First Country is a compilation of the best new country songs, videos & albums that dropped this week.
Shania Twain, “Waking Up Dreaming”
Twain has returned to the spotlight in a big way this year, recently being honored with the ACM Poet’s Award and releasing a documentary centered on her boundary-smashing career (which includes three consecutive RIAA Diamond-certified albums). Her latest release, “Waking Up Dreaming,” she turns up the volume on ’80s glam rock-inflected pop, while staying true to the spirit of her previous perky, feminist anthems. “Time ain’t waiting forever” she sings, urging listeners to live life to the fullest — while the vivid, ’80s rock star-soaked video is one of the boldest and most colorful of Twain’s recent clips.
Lainey Wilson, “Live Off”
Wilson has seen her career skyrocket over the past year, notching No. 1 hits with “Things a Man Oughta Know” and the Cole Swindell duet “Never Say Never,” and recently becoming the most-nominated artist at this year’s upcoming CMA Awards. Ahead of the release of her album Bell Bottom Country, her latest song release returns to the deeply detailed lyrics from “Things,” this time chronicling the people and items that keep her life running, from a few crumpled dollar bills, Folgers coffee, Sunday talks with mama and tumbles of wisdom passed down from family members. This Jay Joyce-produced track is perhaps Wilson’s most upbeat, with a slightly sweeter pop glaze than her previous outings — but still centered on her down-home, arena-worthy twang.
Joy Oladokun feat. Chris Stapleton, “Sweet Symphony”
This fine, soulful pairing of Oladokun and Stapleton soothes and soars on this romantic track, as they pledge their commitment through both life’s loftiest moments and shattering lows. The sparse accompaniment allows Oladokun’s cool, smooth voice and Stapleton’s gritty fervor to shine. Essential listening.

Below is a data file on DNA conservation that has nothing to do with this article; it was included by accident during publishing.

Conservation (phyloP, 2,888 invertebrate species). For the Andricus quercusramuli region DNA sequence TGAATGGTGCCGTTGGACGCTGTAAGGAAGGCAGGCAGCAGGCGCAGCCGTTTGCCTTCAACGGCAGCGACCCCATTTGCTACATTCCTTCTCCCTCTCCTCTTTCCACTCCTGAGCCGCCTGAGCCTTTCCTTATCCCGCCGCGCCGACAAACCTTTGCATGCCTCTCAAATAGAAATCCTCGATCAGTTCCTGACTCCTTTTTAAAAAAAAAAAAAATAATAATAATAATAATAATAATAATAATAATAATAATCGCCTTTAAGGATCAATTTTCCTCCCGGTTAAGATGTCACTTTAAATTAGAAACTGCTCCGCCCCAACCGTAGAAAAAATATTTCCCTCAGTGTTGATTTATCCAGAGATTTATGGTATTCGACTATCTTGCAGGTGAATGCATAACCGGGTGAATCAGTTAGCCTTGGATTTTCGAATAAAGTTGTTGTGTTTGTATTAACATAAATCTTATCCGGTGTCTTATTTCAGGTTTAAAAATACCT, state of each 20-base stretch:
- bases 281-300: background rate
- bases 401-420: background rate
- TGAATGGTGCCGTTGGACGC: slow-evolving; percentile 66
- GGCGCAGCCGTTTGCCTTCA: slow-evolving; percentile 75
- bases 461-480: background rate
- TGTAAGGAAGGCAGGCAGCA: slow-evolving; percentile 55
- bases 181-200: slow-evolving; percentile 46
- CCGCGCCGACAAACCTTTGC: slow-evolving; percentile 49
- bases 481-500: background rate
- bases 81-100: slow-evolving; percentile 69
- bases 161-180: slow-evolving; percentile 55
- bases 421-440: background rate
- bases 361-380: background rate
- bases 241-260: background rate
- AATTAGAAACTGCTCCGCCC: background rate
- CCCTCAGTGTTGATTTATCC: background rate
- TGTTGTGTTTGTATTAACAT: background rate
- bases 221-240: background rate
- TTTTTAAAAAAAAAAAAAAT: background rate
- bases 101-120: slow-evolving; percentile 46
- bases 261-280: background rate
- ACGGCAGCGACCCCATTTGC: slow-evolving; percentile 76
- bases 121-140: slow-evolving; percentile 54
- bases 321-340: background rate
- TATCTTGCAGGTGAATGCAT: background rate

Sam Williams, “Blame ‘Em Both”
Williams reckons with the unrequited longing to rekindle a relationship after breaking his lover’s heart, sweeping the notion into musings on original sin. “My sin is kin to yours and his and hers, it’s not original/ If forgiveness was just a simple word, It’d be a miracle,” he sings, his plaintive voice cool and remorsefully haunting. The song is included on the deluxe version of his album Glasshouse Children out on Oct. 14.
Ian Munsick, “Horses & Weed”
Ian Munsick’s had his share of trucks, backroads and beer, but he gives a tip of the hat to something a bit slower, a bit mellower in this fiddle-backed track. A long ride on a palomino, in the company of “the blues and the greens,” is just what he needs to feel free. Like his previous releases, “More Than Me” and “Long Live Cowgirls” (featuring Cody Johnson), the new song will be found on this Wyoming native’s upcoming second album.
Anne Wilson, “Hey Girl” (Kentucky Version)
Anne Wilson broke through on the Contemporary Christian Music charts with her hit “My Jesus,” but this Kentucky native’s sonic palette offers evidence of her strong country and bluegrass influences. Having made her Grand Ole Opry debut in September 2021, Wilson further heightens her country ties with this version of a track from her debut album, steeped in twangy guitars, singalong choruses, handclaps, and flashes of piano and banjo.
Nikki Lane, Denim & Diamonds
This musical gypsy teams with Queens of the Stone Age frontman Josh Homme on her new project, Denim & Diamonds, out on New West Records Friday (Sept. 23). Her latest leans hard into the amalgam of country and folk-rock, veering from from crunchy, freewheeling defiance on the title track (with a keen shout out to Cher), leaning further into roots rock on “Try Harder” before settling into a plucky haze on “Good Enough.” She welcomes in exquisite Spanish guitar on the album’s closer, “Chimayo.”
Madeline Merlo, “Slide”
Merlo, the winner of NBC’s Songland, has already proven her songwriting chops, having penned trio Lady A’s hit song “Champagne Night.” Merlo’s own four-song EP, Slide, drops today (Sept. 23), featuring the title track, written by Merlo, Sam Hunt, Zach Crowell and Jerry Flowers. This fiesty, flirty cut vibrates with youthful charm, and highlights the narrative flair in Merlo’s writing, but also her engaging vocal.